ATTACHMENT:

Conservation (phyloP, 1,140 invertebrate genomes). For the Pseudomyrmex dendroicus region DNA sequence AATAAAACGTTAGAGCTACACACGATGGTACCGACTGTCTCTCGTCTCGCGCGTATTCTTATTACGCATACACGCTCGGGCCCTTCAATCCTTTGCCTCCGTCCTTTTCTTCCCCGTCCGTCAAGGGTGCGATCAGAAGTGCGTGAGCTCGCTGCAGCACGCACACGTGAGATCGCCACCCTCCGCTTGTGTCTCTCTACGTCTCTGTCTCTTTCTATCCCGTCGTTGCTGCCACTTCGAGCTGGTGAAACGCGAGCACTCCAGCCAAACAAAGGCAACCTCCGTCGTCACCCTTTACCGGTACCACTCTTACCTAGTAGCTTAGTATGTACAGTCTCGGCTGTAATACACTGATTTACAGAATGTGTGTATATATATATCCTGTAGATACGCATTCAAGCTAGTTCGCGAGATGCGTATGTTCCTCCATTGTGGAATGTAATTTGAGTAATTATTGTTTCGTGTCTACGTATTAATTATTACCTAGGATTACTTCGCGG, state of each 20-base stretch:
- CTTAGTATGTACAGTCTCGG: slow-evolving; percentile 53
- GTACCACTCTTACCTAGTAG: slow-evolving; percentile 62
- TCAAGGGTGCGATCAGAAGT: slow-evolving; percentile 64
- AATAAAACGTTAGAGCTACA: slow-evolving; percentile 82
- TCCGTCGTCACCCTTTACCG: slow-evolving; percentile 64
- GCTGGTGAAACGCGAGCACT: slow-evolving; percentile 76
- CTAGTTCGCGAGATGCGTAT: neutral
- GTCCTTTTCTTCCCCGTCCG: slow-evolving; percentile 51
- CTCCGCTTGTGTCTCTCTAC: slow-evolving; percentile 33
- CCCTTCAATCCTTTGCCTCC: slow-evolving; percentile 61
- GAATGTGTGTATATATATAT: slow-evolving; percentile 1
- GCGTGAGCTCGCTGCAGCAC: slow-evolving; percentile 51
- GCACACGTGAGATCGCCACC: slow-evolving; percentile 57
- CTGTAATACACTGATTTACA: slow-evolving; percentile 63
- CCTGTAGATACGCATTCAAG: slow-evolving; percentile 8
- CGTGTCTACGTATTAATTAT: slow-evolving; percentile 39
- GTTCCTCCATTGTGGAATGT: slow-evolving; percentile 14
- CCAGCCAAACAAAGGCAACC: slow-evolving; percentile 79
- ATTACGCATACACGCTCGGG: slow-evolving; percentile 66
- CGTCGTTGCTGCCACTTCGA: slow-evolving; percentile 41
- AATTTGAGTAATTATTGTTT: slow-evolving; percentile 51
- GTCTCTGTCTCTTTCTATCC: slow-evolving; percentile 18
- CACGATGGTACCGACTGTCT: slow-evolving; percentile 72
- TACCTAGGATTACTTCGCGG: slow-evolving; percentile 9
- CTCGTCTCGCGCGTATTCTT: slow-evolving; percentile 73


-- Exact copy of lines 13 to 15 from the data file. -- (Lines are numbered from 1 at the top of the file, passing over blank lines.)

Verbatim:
- GCGTGAGCTCGCTGCAGCAC: slow-evolving; percentile 51
- GCACACGTGAGATCGCCACC: slow-evolving; percentile 57
- CTGTAATACACTGATTTACA: slow-evolving; percentile 63